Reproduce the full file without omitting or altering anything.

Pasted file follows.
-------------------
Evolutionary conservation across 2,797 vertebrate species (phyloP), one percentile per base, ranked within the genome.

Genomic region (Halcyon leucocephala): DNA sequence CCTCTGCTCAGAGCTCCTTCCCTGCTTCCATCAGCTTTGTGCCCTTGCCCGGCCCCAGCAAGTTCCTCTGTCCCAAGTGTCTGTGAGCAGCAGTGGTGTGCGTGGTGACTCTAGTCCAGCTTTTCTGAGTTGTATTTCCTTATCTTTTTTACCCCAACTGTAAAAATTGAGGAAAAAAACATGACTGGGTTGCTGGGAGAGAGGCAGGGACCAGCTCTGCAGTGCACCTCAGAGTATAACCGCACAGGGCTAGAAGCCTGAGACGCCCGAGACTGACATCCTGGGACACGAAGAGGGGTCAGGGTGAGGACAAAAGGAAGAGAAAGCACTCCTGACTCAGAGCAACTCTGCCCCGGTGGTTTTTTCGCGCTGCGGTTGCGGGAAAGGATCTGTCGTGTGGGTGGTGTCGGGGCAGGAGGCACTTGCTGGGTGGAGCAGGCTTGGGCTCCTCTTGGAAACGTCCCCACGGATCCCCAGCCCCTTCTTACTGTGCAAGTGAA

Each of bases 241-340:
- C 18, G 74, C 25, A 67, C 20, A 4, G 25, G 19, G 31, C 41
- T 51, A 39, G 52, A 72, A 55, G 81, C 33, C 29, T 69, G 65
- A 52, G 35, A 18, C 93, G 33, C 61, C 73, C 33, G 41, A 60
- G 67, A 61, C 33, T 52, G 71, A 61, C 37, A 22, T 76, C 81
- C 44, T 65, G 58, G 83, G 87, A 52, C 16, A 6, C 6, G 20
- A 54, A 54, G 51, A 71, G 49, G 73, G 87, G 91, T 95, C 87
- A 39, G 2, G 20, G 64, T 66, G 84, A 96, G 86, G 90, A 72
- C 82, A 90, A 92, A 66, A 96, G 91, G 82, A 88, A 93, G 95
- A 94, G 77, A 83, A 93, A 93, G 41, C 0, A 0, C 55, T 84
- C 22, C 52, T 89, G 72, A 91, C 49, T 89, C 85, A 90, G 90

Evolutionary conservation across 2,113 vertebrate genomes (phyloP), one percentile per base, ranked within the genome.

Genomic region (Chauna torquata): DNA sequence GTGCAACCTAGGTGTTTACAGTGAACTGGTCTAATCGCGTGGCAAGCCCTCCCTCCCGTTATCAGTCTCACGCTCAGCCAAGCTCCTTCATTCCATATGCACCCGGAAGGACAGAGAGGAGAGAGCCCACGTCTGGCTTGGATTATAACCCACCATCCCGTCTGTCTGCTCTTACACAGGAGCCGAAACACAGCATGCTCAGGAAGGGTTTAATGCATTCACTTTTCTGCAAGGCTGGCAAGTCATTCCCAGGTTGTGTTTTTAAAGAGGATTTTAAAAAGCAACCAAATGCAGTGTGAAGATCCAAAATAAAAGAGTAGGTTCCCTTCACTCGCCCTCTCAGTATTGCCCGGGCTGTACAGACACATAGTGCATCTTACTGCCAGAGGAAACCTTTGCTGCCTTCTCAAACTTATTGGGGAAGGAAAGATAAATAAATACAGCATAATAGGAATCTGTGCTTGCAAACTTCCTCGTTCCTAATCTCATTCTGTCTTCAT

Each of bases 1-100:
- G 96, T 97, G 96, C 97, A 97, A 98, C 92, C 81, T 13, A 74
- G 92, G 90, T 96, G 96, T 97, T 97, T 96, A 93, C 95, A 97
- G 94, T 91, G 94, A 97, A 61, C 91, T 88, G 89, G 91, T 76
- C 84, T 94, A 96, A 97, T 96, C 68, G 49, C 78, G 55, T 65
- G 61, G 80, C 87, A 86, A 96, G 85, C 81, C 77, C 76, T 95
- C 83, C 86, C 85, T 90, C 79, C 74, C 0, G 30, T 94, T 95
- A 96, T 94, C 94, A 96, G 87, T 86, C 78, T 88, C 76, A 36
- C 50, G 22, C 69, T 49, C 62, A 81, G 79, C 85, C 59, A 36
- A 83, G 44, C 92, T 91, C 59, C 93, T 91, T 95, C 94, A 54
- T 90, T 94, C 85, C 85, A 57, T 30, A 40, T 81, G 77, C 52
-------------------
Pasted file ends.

Evolutionary conservation across 2,797 vertebrate species (phyloP), one percentile per base, ranked within the genome.

Genomic region (Halcyon leucocephala): DNA sequence CCTCTGCTCAGAGCTCCTTCCCTGCTTCCATCAGCTTTGTGCCCTTGCCCGGCCCCAGCAAGTTCCTCTGTCCCAAGTGTCTGTGAGCAGCAGTGGTGTGCGTGGTGACTCTAGTCCAGCTTTTCTGAGTTGTATTTCCTTATCTTTTTTACCCCAACTGTAAAAATTGAGGAAAAAAACATGACTGGGTTGCTGGGAGAGAGGCAGGGACCAGCTCTGCAGTGCACCTCAGAGTATAACCGCACAGGGCTAGAAGCCTGAGACGCCCGAGACTGACATCCTGGGACACGAAGAGGGGTCAGGGTGAGGACAAAAGGAAGAGAAAGCACTCCTGACTCAGAGCAACTCTGCCCCGGTGGTTTTTTCGCGCTGCGGTTGCGGGAAAGGATCTGTCGTGTGGGTGGTGTCGGGGCAGGAGGCACTTGCTGGGTGGAGCAGGCTTGGGCTCCTCTTGGAAACGTCCCCACGGATCCCCAGCCCCTTCTTACTGTGCAAGTGAA

Each of bases 241-340:
- C 18, G 74, C 25, A 67, C 20, A 4, G 25, G 19, G 31, C 41
- T 51, A 39, G 52, A 72, A 55, G 81, C 33, C 29, T 69, G 65
- A 52, G 35, A 18, C 93, G 33, C 61, C 73, C 33, G 41, A 60
- G 67, A 61, C 33, T 52, G 71, A 61, C 37, A 22, T 76, C 81
- C 44, T 65, G 58, G 83, G 87, A 52, C 16, A 6, C 6, G 20
- A 54, A 54, G 51, A 71, G 49, G 73, G 87, G 91, T 95, C 87
- A 39, G 2, G 20, G 64, T 66, G 84, A 96, G 86, G 90, A 72
- C 82, A 90, A 92, A 66, A 96, G 91, G 82, A 88, A 93, G 95
- A 94, G 77, A 83, A 93, A 93, G 41, C 0, A 0, C 55, T 84
- C 22, C 52, T 89, G 72, A 91, C 49, T 89, C 85, A 90, G 90

Evolutionary conservation across 2,113 vertebrate genomes (phyloP), one percentile per base, ranked within the genome.

Genomic region (Chauna torquata): DNA sequence GTGCAACCTAGGTGTTTACAGTGAACTGGTCTAATCGCGTGGCAAGCCCTCCCTCCCGTTATCAGTCTCACGCTCAGCCAAGCTCCTTCATTCCATATGCACCCGGAAGGACAGAGAGGAGAGAGCCCACGTCTGGCTTGGATTATAACCCACCATCCCGTCTGTCTGCTCTTACACAGGAGCCGAAACACAGCATGCTCAGGAAGGGTTTAATGCATTCACTTTTCTGCAAGGCTGGCAAGTCATTCCCAGGTTGTGTTTTTAAAGAGGATTTTAAAAAGCAACCAAATGCAGTGTGAAGATCCAAAATAAAAGAGTAGGTTCCCTTCACTCGCCCTCTCAGTATTGCCCGGGCTGTACAGACACATAGTGCATCTTACTGCCAGAGGAAACCTTTGCTGCCTTCTCAAACTTATTGGGGAAGGAAAGATAAATAAATACAGCATAATAGGAATCTGTGCTTGCAAACTTCCTCGTTCCTAATCTCATTCTGTCTTCAT

Each of bases 1-100:
- G 96, T 97, G 96, C 97, A 97, A 98, C 92, C 81, T 13, A 74
- G 92, G 90, T 96, G 96, T 97, T 97, T 96, A 93, C 95, A 97
- G 94, T 91, G 94, A 97, A 61, C 91, T 88, G 89, G 91, T 76
- C 84, T 94, A 96, A 97, T 96, C 68, G 49, C 78, G 55, T 65
- G 61, G 80, C 87, A 86, A 96, G 85, C 81, C 77, C 76, T 95
- C 83, C 86, C 85, T 90, C 79, C 74, C 0, G 30, T 94, T 95
- A 96, T 94, C 94, A 96, G 87, T 86, C 78, T 88, C 76, A 36
- C 50, G 22, C 69, T 49, C 62, A 81, G 79, C 85, C 59, A 36
- A 83, G 44, C 92, T 91, C 59, C 93, T 91, T 95, C 94, A 54
- T 90, T 94, C 85, C 85, A 57, T 30, A 40, T 81, G 77, C 52